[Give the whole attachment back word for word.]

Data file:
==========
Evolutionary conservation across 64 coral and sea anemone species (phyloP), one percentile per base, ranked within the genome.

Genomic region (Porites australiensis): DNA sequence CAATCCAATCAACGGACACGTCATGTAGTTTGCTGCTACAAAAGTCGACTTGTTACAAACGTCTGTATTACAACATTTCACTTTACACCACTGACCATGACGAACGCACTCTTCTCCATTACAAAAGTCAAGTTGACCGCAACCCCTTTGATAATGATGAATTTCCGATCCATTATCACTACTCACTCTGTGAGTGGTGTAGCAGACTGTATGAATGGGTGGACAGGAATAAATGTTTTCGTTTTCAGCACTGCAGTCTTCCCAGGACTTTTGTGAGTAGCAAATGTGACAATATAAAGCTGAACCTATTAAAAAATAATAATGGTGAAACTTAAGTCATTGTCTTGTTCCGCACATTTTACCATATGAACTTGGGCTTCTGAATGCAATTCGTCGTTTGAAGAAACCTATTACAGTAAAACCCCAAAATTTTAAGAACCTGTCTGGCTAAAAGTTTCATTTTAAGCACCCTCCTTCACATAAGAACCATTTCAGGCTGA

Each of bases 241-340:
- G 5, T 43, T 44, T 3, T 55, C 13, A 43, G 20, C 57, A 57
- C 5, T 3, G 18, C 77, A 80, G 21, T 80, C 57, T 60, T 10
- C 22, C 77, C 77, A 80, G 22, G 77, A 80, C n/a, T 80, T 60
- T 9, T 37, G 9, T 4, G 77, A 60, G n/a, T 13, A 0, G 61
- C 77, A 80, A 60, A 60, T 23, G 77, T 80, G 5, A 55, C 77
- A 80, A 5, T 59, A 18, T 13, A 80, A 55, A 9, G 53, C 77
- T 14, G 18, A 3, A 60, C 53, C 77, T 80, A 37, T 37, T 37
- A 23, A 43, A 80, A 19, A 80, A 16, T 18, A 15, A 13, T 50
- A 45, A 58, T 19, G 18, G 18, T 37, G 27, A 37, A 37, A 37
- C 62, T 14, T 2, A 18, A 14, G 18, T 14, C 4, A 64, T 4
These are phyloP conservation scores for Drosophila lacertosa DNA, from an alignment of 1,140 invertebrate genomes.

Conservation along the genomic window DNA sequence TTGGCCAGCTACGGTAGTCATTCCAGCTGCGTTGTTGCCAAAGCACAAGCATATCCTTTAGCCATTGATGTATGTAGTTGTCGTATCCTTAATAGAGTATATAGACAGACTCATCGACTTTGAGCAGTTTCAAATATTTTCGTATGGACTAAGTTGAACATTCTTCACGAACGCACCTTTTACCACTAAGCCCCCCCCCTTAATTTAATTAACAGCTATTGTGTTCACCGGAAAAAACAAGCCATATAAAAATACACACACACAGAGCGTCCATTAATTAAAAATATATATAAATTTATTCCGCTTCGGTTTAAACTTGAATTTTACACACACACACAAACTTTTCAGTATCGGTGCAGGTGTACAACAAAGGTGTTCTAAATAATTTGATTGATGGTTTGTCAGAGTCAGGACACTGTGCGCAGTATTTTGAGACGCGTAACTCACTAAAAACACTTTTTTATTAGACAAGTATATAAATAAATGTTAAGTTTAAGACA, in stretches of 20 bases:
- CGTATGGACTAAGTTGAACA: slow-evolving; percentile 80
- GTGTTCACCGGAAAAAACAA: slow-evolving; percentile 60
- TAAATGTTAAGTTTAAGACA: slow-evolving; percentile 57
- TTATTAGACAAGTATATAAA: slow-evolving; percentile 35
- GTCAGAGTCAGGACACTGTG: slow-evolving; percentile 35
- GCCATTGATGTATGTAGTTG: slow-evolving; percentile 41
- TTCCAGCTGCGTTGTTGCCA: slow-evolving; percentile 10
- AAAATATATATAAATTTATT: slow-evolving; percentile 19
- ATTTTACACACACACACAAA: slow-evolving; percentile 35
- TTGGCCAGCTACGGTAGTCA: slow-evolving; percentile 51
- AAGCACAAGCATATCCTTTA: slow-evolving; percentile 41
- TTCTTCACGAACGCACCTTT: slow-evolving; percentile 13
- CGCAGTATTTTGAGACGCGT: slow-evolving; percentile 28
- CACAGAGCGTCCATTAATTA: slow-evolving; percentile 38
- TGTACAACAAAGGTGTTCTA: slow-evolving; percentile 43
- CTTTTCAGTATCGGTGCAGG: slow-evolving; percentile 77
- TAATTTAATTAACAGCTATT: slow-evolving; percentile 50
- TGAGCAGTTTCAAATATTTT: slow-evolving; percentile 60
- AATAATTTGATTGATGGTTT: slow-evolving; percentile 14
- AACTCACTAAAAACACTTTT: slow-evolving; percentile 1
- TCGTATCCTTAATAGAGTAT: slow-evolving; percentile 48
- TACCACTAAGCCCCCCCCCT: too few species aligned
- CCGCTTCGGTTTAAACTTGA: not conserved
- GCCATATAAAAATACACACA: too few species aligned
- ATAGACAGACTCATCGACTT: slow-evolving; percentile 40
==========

Evolutionary conservation across 64 coral and sea anemone species (phyloP), one percentile per base, ranked within the genome.

Genomic region (Porites australiensis): DNA sequence CAATCCAATCAACGGACACGTCATGTAGTTTGCTGCTACAAAAGTCGACTTGTTACAAACGTCTGTATTACAACATTTCACTTTACACCACTGACCATGACGAACGCACTCTTCTCCATTACAAAAGTCAAGTTGACCGCAACCCCTTTGATAATGATGAATTTCCGATCCATTATCACTACTCACTCTGTGAGTGGTGTAGCAGACTGTATGAATGGGTGGACAGGAATAAATGTTTTCGTTTTCAGCACTGCAGTCTTCCCAGGACTTTTGTGAGTAGCAAATGTGACAATATAAAGCTGAACCTATTAAAAAATAATAATGGTGAAACTTAAGTCATTGTCTTGTTCCGCACATTTTACCATATGAACTTGGGCTTCTGAATGCAATTCGTCGTTTGAAGAAACCTATTACAGTAAAACCCCAAAATTTTAAGAACCTGTCTGGCTAAAAGTTTCATTTTAAGCACCCTCCTTCACATAAGAACCATTTCAGGCTGA

Each of bases 241-340:
- G 5, T 43, T 44, T 3, T 55, C 13, A 43, G 20, C 57, A 57
- C 5, T 3, G 18, C 77, A 80, G 21, T 80, C 57, T 60, T 10
- C 22, C 77, C 77, A 80, G 22, G 77, A 80, C n/a, T 80, T 60
- T 9, T 37, G 9, T 4, G 77, A 60, G n/a, T 13, A 0, G 61
- C 77, A 80, A 60, A 60, T 23, G 77, T 80, G 5, A 55, C 77
- A 80, A 5, T 59, A 18, T 13, A 80, A 55, A 9, G 53, C 77
- T 14, G 18, A 3, A 60, C 53, C 77, T 80, A 37, T 37, T 37
- A 23, A 43, A 80, A 19, A 80, A 16, T 18, A 15, A 13, T 50
- A 45, A 58, T 19, G 18, G 18, T 37, G 27, A 37, A 37, A 37
- C 62, T 14, T 2, A 18, A 14, G 18, T 14, C 4, A 64, T 4
These are phyloP conservation scores for Drosophila lacertosa DNA, from an alignment of 1,140 invertebrate genomes.

Conservation along the genomic window DNA sequence TTGGCCAGCTACGGTAGTCATTCCAGCTGCGTTGTTGCCAAAGCACAAGCATATCCTTTAGCCATTGATGTATGTAGTTGTCGTATCCTTAATAGAGTATATAGACAGACTCATCGACTTTGAGCAGTTTCAAATATTTTCGTATGGACTAAGTTGAACATTCTTCACGAACGCACCTTTTACCACTAAGCCCCCCCCCTTAATTTAATTAACAGCTATTGTGTTCACCGGAAAAAACAAGCCATATAAAAATACACACACACAGAGCGTCCATTAATTAAAAATATATATAAATTTATTCCGCTTCGGTTTAAACTTGAATTTTACACACACACACAAACTTTTCAGTATCGGTGCAGGTGTACAACAAAGGTGTTCTAAATAATTTGATTGATGGTTTGTCAGAGTCAGGACACTGTGCGCAGTATTTTGAGACGCGTAACTCACTAAAAACACTTTTTTATTAGACAAGTATATAAATAAATGTTAAGTTTAAGACA, in stretches of 20 bases:
- CGTATGGACTAAGTTGAACA: slow-evolving; percentile 80
- GTGTTCACCGGAAAAAACAA: slow-evolving; percentile 60
- TAAATGTTAAGTTTAAGACA: slow-evolving; percentile 57
- TTATTAGACAAGTATATAAA: slow-evolving; percentile 35
- GTCAGAGTCAGGACACTGTG: slow-evolving; percentile 35
- GCCATTGATGTATGTAGTTG: slow-evolving; percentile 41
- TTCCAGCTGCGTTGTTGCCA: slow-evolving; percentile 10
- AAAATATATATAAATTTATT: slow-evolving; percentile 19
- ATTTTACACACACACACAAA: slow-evolving; percentile 35
- TTGGCCAGCTACGGTAGTCA: slow-evolving; percentile 51
- AAGCACAAGCATATCCTTTA: slow-evolving; percentile 41
- TTCTTCACGAACGCACCTTT: slow-evolving; percentile 13
- CGCAGTATTTTGAGACGCGT: slow-evolving; percentile 28
- CACAGAGCGTCCATTAATTA: slow-evolving; percentile 38
- TGTACAACAAAGGTGTTCTA: slow-evolving; percentile 43
- CTTTTCAGTATCGGTGCAGG: slow-evolving; percentile 77
- TAATTTAATTAACAGCTATT: slow-evolving; percentile 50
- TGAGCAGTTTCAAATATTTT: slow-evolving; percentile 60
- AATAATTTGATTGATGGTTT: slow-evolving; percentile 14
- AACTCACTAAAAACACTTTT: slow-evolving; percentile 1
- TCGTATCCTTAATAGAGTAT: slow-evolving; percentile 48
- TACCACTAAGCCCCCCCCCT: too few species aligned
- CCGCTTCGGTTTAAACTTGA: not conserved
- GCCATATAAAAATACACACA: too few species aligned
- ATAGACAGACTCATCGACTT: slow-evolving; percentile 40